(Vaccines) Shar-Pei  can react to vaccinations; research shows that if you vaccinate a dog once in its life then this is enough. There is no need to over vaccinate dogs.  Please check out the website for Canine health Concern,  & read on the section for vaccines to help you see that it is not necessary to over vaccinate & therefore cause possible illness in the future.

(Fleas) Never use flea spray or spot on flea drops. These products contain pesticide & we cannot get this on our skin, so imagine the damage it can cause to our dogs??.

If you use a small bit of garlic in their dinner ever day, & a capful of Cider apple Vinegar ( unpasteurised) in there drinking water. This keeps fleas & worms at bay. I have only seen 3 fleas in 15 years 1 was in my show bag & the other 2 where on the dogs but where fighting for the life soon dropped off.
Put a few drops of tea tree oil with water in a squirty bottle, & you can give them a spray down with it too keep any bugs off.
Or just give them a wipe down with 50/50 Cider Vinegar using a damp cloth. Do all this & you will never have to use Pesticides again which do cause skin problems.

Shar- pei (DO NOT DO WELL ON TOO MUCH PROTEIN) they over heat & are very lethargic & scratch a lot,
Often this is mistaken for Shar – Pei Fever. So if you use a complete food it should be about 18/ 20 % protein only. You can add Fruit & veg to complete food but not extra Protein.  
Salt & sugar are bad too, The sugar substitutes such as Xylitol can cause death with in 24 hr’s chocolate, raisins, grapes, are toxic & so are some plants.

Please go too the canine health concern to find out what is really in commercial dog food.
Listerine mouthwash is very good on hot spots, just apply with cotton wool. 

Mullein Ear drops,
apply several drops of the warmed oil into the ear canal wipe ear with cotton wool ball, you can use a cotton bud to clean around the knobbly bits, but do not poke down the ear,  or you can just put the oil on cotton wool balls & wipe ears out for just routine cleaning.
Ingredients light olive oil, Mullein leaves & flowers, Garlic cloves,
place all in large jar & leave in a dark warm place for a month or so, drain oil through a sieve & put in to bottles, now it's ready to use.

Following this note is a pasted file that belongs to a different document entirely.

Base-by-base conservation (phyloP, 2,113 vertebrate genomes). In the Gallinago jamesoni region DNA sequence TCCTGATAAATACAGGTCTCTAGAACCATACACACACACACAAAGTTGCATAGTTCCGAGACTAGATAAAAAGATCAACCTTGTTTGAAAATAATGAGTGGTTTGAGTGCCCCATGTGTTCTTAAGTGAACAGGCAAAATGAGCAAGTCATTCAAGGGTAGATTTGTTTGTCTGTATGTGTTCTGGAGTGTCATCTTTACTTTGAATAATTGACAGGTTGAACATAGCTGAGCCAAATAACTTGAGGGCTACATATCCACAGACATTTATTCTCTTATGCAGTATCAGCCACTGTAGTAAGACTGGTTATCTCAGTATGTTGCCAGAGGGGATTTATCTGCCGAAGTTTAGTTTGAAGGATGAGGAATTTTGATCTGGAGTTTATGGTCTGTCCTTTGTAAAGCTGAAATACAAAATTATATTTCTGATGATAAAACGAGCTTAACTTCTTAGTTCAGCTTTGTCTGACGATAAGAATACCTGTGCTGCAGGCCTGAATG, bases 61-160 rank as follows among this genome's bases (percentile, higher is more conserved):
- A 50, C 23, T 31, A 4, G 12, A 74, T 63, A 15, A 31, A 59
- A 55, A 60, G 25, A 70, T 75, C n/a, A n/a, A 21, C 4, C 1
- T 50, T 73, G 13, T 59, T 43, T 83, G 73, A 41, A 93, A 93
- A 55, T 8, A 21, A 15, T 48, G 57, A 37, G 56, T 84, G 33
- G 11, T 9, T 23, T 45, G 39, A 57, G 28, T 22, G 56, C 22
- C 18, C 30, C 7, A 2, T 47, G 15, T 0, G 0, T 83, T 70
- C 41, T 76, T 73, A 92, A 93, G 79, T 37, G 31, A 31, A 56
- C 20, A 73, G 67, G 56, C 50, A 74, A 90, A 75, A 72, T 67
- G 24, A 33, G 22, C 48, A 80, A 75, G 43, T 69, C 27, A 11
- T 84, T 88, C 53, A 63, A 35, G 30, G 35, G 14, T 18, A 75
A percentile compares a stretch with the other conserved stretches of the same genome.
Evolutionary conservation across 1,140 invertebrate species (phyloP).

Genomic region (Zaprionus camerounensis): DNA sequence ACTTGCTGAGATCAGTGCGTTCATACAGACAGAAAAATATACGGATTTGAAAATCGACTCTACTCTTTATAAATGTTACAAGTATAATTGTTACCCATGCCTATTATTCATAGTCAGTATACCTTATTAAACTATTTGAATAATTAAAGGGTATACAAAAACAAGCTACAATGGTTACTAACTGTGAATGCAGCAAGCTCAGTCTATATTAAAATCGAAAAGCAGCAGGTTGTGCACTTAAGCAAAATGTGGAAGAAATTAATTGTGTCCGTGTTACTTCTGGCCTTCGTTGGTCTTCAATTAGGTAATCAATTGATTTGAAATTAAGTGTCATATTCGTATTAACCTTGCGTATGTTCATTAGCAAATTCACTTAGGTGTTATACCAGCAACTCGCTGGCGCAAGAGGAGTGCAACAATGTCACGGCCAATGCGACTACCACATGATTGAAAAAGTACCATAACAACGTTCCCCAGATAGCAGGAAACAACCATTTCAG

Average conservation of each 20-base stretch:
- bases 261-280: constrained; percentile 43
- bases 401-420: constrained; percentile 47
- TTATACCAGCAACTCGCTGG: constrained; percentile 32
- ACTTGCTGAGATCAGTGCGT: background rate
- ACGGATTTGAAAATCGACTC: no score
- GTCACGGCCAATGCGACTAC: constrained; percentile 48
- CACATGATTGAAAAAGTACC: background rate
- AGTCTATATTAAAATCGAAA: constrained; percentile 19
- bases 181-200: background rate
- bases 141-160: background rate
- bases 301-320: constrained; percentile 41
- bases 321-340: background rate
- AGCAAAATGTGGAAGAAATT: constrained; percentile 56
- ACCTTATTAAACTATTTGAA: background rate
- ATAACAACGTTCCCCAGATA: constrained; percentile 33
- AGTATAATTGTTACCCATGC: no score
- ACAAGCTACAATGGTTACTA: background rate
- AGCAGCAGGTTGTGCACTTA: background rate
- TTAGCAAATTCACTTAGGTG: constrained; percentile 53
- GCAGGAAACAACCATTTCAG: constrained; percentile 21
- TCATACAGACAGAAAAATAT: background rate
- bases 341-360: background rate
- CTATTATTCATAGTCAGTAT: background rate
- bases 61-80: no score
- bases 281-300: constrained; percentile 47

Managing Shar-Pei Autoinflammation & Hyaluronosis: Point #6

6. Ensure Adequate Vitamin D3.

Active Vitamin D modulates the over-active toll like receptors (TLRs) in inflammatory disease, returning them to a more normal functionality. Hyaluronan fragments bind to TLRs to activate the pro-inflammatory cascade. Activation of the Vitamin D receptor inhibits maturation and causes death of mast cell precursors and can help inhibit allergic inflammatory responses.

A study out of Tufts’ University showed that as many as 75% of dogs were insufficient or deficient in Vitamin D. Dogs on home-cooked diets had the lowest value and had the widest variation in their individual levels but dogs on commercial dog food were also very likely to have insufficient Vitamin D levels.

Supplementation may be needed if a dog is on a home-cooked diet without added dietary sources of Vitamin D, or who has severe allergies, arthritis or chronic inflammation.

Dog do not convert cholesterol into Vitamin D in the skin with sun exposure the way people do and require dietary sources. These include liver, other organ meats, fat from pastured ruminants, salmon oil, and cod liver oil.

Discuss baseline testing with your veterinarian if you are concerned that your dog may need supplementation. Maintenance need for Vitamin D3 in dogs has been estimated to be 50-475 IU per 10 lbs of body weight per day but more will be required to restore dogs insufficient or deficient to sufficient levels.

Vitamin D supplementation is best given in the morning with a fatty meal (along with some fatty meat or fish, cheese, butter or coconut oil, not a piece of bread or some plain kibble).

HyVitality contains Vitamin K2 and magnesium, necessary co-factors for proper Vitamin D3 absorption.

Excessive Vitamin D can lead to toxicity but is very uncommon unless due to rodenticide poisoning and massive overdose. Nevertheless, caution is advised when supplementing with Vitamin D.

Linda Tintle DVM - Oct 31, 2015